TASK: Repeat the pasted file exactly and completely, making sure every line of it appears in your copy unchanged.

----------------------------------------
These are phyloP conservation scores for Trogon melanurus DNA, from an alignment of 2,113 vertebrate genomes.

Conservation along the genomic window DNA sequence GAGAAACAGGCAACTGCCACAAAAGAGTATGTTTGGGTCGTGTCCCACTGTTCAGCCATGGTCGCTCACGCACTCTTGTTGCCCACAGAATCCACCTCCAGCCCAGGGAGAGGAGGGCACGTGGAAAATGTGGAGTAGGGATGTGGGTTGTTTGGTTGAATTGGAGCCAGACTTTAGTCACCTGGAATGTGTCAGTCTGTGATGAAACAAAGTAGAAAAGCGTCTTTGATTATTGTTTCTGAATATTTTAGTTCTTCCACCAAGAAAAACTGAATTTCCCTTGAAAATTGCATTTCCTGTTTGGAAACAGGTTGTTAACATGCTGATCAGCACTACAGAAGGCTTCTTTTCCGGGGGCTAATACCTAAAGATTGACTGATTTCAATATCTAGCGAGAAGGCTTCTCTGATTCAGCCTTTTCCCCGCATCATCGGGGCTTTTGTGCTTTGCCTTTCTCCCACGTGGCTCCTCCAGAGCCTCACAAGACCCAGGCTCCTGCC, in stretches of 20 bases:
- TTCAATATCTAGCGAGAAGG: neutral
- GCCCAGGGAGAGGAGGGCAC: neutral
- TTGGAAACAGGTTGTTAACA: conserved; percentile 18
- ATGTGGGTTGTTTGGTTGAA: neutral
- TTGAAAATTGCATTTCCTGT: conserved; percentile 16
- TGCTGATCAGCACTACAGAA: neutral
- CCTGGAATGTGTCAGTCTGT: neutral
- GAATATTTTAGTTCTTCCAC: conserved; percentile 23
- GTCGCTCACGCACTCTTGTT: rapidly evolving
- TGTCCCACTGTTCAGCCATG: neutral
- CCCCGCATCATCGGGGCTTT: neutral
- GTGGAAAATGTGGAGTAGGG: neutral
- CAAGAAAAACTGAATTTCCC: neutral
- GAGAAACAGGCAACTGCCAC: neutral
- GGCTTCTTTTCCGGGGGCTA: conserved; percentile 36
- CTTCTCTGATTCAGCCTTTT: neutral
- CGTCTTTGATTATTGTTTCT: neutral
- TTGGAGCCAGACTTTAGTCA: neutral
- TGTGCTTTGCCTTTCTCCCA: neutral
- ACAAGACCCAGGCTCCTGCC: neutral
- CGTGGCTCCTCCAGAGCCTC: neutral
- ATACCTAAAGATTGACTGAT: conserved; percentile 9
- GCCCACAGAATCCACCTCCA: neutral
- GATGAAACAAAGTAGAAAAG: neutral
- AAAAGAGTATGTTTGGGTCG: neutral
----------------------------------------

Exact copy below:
These are phyloP conservation scores for Trogon melanurus DNA, from an alignment of 2,113 vertebrate genomes.

Conservation along the genomic window DNA sequence GAGAAACAGGCAACTGCCACAAAAGAGTATGTTTGGGTCGTGTCCCACTGTTCAGCCATGGTCGCTCACGCACTCTTGTTGCCCACAGAATCCACCTCCAGCCCAGGGAGAGGAGGGCACGTGGAAAATGTGGAGTAGGGATGTGGGTTGTTTGGTTGAATTGGAGCCAGACTTTAGTCACCTGGAATGTGTCAGTCTGTGATGAAACAAAGTAGAAAAGCGTCTTTGATTATTGTTTCTGAATATTTTAGTTCTTCCACCAAGAAAAACTGAATTTCCCTTGAAAATTGCATTTCCTGTTTGGAAACAGGTTGTTAACATGCTGATCAGCACTACAGAAGGCTTCTTTTCCGGGGGCTAATACCTAAAGATTGACTGATTTCAATATCTAGCGAGAAGGCTTCTCTGATTCAGCCTTTTCCCCGCATCATCGGGGCTTTTGTGCTTTGCCTTTCTCCCACGTGGCTCCTCCAGAGCCTCACAAGACCCAGGCTCCTGCC, in stretches of 20 bases:
- TTCAATATCTAGCGAGAAGG: neutral
- GCCCAGGGAGAGGAGGGCAC: neutral
- TTGGAAACAGGTTGTTAACA: conserved; percentile 18
- ATGTGGGTTGTTTGGTTGAA: neutral
- TTGAAAATTGCATTTCCTGT: conserved; percentile 16
- TGCTGATCAGCACTACAGAA: neutral
- CCTGGAATGTGTCAGTCTGT: neutral
- GAATATTTTAGTTCTTCCAC: conserved; percentile 23
- GTCGCTCACGCACTCTTGTT: rapidly evolving
- TGTCCCACTGTTCAGCCATG: neutral
- CCCCGCATCATCGGGGCTTT: neutral
- GTGGAAAATGTGGAGTAGGG: neutral
- CAAGAAAAACTGAATTTCCC: neutral
- GAGAAACAGGCAACTGCCAC: neutral
- GGCTTCTTTTCCGGGGGCTA: conserved; percentile 36
- CTTCTCTGATTCAGCCTTTT: neutral
- CGTCTTTGATTATTGTTTCT: neutral
- TTGGAGCCAGACTTTAGTCA: neutral
- TGTGCTTTGCCTTTCTCCCA: neutral
- ACAAGACCCAGGCTCCTGCC: neutral
- CGTGGCTCCTCCAGAGCCTC: neutral
- ATACCTAAAGATTGACTGAT: conserved; percentile 9
- GCCCACAGAATCCACCTCCA: neutral
- GATGAAACAAAGTAGAAAAG: neutral
- AAAAGAGTATGTTTGGGTCG: neutral